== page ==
Four centuries ago, on September 17, 1621, Cardinal Robert Bellarmine’s earthly life ended in Rome. He was almost 79 years old and his name was known throughout Europe.
In 1599, Clement VIII, during a consistory in which he announced the names of cardinals, pronounced what one might well consider an apt eulogy: “We choose one who has no equal in the Church of God as far as doctrine is concerned, and is the nephew of the excellent and most holy pontiff Marcellus II.” The pope emphasized his wisdom and his kinship with a reforming pope who had transformed the worldly customs of the Roman Curia in the 21 days of his pontificate.
Bellarmine was loved and hated throughout Europe: loved for his theological teaching and for his Controversies, his spiritual treatises, his Catechism, and, above all, for the passion with which he preached; but he was also detested as the “hammer” of heretics, an acute detector of their contradictions, a critic even of the way they uncritically venerated Sacred Scripture. He was criticized not only in the Reformed camp, but also within the Church, and even by some of his confreres. Yet he never failed in his passionate search for truth, which for him was marked by sincere fidelity to his vocation as a man and a religious: he was truly a servant of truth. His role within the bodies of the Curia and in the main Roman Congregations, especially the Apostolic Penitentiary, the Index and the Holy Office, was not an easy one, with the resulting responsibilities, was not an easy one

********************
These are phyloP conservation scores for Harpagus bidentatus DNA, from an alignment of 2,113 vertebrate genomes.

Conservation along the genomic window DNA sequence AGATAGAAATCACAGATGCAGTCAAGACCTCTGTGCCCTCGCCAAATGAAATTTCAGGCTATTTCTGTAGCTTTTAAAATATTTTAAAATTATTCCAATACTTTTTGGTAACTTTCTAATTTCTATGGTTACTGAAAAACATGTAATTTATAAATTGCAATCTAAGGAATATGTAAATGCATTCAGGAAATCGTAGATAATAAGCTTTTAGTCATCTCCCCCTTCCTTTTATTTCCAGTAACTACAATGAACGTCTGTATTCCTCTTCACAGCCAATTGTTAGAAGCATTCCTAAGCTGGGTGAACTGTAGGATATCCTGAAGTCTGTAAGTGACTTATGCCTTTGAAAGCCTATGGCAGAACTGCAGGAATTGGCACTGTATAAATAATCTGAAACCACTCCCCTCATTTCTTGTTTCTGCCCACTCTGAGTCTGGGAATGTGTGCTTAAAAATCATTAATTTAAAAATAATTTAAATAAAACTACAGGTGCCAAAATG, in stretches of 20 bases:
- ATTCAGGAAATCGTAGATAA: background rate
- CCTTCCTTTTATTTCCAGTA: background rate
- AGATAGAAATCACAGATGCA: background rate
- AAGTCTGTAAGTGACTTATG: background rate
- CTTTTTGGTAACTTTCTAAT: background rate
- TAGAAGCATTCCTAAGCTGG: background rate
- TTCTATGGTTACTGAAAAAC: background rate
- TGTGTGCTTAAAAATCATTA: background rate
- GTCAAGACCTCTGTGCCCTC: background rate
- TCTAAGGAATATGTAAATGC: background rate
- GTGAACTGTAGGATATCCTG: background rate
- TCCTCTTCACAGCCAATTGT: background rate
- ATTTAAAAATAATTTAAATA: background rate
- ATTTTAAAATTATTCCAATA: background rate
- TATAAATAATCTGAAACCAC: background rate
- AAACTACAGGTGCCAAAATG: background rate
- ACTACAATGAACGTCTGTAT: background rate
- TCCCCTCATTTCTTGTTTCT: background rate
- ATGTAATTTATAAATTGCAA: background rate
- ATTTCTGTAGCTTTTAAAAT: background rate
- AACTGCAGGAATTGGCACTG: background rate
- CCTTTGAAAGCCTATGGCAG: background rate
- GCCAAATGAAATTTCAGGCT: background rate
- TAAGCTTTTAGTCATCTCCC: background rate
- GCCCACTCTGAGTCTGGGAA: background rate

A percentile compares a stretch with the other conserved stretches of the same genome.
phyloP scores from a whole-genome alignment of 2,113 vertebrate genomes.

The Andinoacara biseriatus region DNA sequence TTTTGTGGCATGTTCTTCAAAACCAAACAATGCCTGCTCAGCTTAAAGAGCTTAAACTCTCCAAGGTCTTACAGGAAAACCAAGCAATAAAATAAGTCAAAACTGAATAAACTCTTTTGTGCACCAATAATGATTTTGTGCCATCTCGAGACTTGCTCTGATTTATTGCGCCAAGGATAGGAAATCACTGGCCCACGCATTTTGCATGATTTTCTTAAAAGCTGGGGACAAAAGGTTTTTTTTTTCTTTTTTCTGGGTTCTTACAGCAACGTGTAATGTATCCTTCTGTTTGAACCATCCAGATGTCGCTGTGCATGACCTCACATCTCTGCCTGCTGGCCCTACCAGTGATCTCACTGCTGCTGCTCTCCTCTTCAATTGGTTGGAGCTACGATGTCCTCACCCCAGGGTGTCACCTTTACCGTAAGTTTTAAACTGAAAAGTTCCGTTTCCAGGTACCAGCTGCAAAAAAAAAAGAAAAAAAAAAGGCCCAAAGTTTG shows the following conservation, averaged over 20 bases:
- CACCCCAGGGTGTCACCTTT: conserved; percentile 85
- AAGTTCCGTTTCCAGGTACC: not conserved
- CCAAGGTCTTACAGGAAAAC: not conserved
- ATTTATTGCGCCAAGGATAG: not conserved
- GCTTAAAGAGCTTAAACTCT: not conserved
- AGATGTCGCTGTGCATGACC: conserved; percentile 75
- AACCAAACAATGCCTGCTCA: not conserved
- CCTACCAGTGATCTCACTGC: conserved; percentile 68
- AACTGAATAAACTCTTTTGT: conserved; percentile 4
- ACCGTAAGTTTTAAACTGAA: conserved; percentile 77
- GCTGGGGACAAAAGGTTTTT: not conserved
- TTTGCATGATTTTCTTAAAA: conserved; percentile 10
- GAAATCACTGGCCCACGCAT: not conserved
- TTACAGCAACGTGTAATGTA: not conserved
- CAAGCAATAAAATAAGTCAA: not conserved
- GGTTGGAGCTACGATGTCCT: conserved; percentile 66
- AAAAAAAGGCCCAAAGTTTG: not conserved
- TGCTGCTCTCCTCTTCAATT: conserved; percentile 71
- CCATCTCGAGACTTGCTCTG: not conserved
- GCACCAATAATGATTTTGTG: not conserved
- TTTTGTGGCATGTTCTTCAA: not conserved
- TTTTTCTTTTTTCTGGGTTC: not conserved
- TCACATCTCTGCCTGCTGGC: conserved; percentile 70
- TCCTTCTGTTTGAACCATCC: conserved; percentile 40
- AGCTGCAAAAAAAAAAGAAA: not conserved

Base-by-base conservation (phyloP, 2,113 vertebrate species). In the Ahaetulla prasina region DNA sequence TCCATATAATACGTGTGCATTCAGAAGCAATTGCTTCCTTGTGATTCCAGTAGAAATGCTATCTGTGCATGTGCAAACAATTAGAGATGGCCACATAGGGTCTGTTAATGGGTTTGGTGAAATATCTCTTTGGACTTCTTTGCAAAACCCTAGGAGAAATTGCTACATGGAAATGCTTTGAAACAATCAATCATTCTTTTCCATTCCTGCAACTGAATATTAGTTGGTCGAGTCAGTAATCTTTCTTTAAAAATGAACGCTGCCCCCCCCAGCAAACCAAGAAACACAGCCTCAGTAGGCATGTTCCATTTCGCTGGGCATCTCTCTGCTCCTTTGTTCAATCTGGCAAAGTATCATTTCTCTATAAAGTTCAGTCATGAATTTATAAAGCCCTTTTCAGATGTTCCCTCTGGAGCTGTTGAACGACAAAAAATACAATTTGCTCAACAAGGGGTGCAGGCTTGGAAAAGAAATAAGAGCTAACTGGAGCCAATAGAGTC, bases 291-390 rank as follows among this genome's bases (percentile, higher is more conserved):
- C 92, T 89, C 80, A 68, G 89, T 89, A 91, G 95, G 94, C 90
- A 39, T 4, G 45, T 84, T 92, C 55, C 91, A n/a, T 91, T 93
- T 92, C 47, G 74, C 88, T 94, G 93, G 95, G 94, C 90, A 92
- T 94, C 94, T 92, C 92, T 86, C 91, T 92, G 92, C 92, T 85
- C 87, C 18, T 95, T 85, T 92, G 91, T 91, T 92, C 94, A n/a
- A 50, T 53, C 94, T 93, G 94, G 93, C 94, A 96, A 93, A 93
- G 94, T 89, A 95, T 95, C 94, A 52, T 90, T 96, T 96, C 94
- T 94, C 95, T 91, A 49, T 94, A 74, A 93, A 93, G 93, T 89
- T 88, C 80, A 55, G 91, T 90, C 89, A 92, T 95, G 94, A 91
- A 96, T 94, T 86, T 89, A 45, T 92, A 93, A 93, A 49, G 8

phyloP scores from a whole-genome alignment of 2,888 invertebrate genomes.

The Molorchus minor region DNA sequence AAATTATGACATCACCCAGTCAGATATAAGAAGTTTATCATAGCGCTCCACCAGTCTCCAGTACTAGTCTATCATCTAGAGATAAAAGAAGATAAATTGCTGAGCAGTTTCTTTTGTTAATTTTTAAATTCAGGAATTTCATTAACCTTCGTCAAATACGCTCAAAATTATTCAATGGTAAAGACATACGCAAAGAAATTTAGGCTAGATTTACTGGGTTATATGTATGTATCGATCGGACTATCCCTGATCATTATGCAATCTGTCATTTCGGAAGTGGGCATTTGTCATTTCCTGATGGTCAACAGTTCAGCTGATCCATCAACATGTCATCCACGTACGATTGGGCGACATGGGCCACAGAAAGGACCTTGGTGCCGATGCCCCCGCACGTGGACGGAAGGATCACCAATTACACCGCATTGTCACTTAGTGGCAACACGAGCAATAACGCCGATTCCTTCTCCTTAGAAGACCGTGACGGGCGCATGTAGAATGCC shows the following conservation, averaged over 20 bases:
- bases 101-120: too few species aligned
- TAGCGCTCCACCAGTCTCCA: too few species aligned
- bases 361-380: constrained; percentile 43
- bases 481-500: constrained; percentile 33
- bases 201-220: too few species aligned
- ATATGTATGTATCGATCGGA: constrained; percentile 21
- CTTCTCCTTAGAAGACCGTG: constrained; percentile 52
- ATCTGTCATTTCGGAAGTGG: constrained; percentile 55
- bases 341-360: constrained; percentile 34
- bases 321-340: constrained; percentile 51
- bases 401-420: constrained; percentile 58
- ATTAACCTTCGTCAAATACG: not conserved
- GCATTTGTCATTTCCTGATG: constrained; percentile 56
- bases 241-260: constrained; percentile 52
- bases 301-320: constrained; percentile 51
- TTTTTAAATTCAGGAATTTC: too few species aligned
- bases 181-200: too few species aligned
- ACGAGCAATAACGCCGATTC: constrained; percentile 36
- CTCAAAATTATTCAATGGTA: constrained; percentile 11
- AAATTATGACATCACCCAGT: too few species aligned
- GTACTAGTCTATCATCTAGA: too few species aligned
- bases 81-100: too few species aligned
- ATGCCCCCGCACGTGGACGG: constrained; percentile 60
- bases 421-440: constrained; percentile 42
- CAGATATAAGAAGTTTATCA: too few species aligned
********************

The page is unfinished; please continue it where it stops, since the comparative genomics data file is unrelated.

When news of his impending death spread, he was visited by the newly elected Pope Gregory XV and many prelates. Most already venerated him as a saint. However, his human and spiritual qualities, as well as his dedication in carrying out the tasks entrusted to him, also brought him adversaries, who came out into the open after his death. They were decisive in blocking the process of beatification: Bellarmine, considered a “saint” in life, was not canonized until three centuries later, on June 29, 1930.
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